PC/104 Standard Overview
The Need for an Embedded-PC Standard
Over the past decade, the PC architecture has become an accepted platform for far more than desktop applications. Dedicated and embedded applications for PCs are beginning to be found everywhere! PCs are used as controllers within vending machines, laboratory instruments, communications devices and medical equipment, to name a few examples.
By standardizing hardware and software around the broadly supported PC architecture, embedded system designers can substantially reduce development costs, risks and time. This means faster time-to-market and hitting critical market windows with timely product introductions. Another important advantage of using the PC architecture is that its widely available hardware and software are significantly more economical than traditional bus architects such as STD, VME and Multibus. This means lower product costs.
For these reasons, companies that embed microcomputers as controllers within their products seek ways to reap the benefits of using the PC architecture. However, the standard PC bus form- factor (12.4" x 4.8") and its associated card cages and backplanes are too bulky (and expensive) for most embedded control applications.
The only practical way to embed the PC architecture in space and power-sensitive applications has been to design a PC - chip-by- chip - directly into the product. This runs counter to the growing trend away from "reinventing the wheel." Wherever possible, top management now encourage outsourcing of components and technologies to reduce development costs and accelerate product design cycles.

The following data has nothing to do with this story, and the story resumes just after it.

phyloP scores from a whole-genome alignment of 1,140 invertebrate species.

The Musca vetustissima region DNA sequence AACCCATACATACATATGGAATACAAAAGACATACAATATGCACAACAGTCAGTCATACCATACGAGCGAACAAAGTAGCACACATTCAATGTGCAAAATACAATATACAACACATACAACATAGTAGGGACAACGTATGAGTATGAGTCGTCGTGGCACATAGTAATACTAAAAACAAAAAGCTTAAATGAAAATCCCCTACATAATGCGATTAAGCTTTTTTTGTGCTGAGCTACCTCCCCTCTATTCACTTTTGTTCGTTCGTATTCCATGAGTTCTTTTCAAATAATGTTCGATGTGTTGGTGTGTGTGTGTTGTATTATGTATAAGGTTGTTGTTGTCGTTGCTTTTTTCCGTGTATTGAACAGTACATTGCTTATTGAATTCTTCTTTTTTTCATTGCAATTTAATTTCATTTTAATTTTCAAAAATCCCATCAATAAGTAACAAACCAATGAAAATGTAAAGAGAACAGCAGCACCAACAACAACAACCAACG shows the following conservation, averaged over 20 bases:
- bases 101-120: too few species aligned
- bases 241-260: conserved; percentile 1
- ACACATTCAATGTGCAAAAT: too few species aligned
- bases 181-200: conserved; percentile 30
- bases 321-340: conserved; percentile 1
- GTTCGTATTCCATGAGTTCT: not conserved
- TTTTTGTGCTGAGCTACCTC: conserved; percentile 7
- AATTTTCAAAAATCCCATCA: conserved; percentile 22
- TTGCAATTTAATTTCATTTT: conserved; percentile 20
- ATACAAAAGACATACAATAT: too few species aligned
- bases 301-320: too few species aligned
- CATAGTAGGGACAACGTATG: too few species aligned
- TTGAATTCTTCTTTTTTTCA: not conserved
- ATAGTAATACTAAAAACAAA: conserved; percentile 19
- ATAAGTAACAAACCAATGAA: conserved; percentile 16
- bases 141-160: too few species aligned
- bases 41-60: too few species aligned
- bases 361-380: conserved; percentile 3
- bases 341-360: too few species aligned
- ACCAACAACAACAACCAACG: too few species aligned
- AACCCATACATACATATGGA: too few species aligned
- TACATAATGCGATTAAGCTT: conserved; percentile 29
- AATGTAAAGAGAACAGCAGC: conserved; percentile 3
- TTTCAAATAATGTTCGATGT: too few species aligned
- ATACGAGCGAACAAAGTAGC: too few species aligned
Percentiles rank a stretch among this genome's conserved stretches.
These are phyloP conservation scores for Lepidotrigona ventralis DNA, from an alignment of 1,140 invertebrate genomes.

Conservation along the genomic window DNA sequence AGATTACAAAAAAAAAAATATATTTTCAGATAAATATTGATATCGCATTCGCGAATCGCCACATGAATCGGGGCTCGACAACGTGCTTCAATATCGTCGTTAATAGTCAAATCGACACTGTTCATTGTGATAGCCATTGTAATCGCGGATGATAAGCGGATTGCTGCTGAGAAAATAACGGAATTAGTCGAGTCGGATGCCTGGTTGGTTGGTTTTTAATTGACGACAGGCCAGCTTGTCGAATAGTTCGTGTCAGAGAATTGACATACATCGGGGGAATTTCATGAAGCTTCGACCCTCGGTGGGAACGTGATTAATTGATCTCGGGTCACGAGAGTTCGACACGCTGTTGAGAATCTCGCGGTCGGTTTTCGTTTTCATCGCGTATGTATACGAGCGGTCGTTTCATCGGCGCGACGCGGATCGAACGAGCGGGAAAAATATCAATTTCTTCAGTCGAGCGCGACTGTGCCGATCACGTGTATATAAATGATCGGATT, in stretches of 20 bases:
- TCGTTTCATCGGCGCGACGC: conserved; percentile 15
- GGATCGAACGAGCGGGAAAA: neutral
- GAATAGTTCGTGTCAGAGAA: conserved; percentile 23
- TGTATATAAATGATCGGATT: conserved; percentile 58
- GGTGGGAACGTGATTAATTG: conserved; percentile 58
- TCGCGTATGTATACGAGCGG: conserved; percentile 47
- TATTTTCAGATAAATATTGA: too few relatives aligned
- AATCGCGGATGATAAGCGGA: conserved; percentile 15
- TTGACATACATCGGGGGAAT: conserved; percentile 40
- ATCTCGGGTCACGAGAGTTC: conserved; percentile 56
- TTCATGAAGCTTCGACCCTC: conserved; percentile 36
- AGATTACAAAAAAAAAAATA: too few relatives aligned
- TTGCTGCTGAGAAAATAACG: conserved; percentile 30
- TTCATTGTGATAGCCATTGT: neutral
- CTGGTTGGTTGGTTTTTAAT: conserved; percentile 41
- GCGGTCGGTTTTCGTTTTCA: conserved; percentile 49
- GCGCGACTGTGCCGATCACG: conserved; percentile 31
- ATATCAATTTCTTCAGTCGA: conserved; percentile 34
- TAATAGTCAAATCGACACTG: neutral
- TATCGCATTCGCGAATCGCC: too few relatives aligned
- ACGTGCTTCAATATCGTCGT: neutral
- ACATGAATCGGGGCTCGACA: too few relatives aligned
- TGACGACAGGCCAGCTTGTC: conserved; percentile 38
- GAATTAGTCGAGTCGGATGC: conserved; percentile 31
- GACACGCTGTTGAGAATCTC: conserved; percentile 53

A need therefore arose for a more compact implementation of the PC bus, satisfying the reduced space and power constraints of embedded control application. Yet these goals had to be realized without sacrificing full hardware and software compatibility with the popular PC bus standard. This would allow the PC's hardware, software, development tools and system design knowledge to be fully leveraged.
PC/104 was developed in response to this need. It offers full architecture, hardware and software compatibility with the PC bus, but in ultra-compact (3.6" x 3.8") stackable modules. PC/104 is therefore ideally suited to the unique requirements of embedded control applications.
Although PC/104 modules have been manufactured since 1987, a formal specification was not published until 1992. Since then, interest in PC/104 has skyrocketed, with numerous PC/104- modules introduced by the more than 125 manufacturers of PC/104-compatible products. Like the original PC bus itself, PC/104 is thus the expression of a defacto standard rather than the invention and design of a committee.
In 1992, the IEEE began a project to standardize a reduced form- factor implementation of the IEEE P996 (draft) specification for th PC and PC/AT buses for embedded applications. The PC/104 Specification has been adopted as the "base document" for this n IEEE draft standard, called the P996 I Standardfor Compact Embedded PC Modules.
The key differences between PC/104 and the regular PC bus (IEEE P996) are:
Basic mechanical Dimensions (8 bit Version)
Although configuration and application possibilities with PC/104 modules are practically limitless, there are two basic ways they tend to be used in embedded system designs: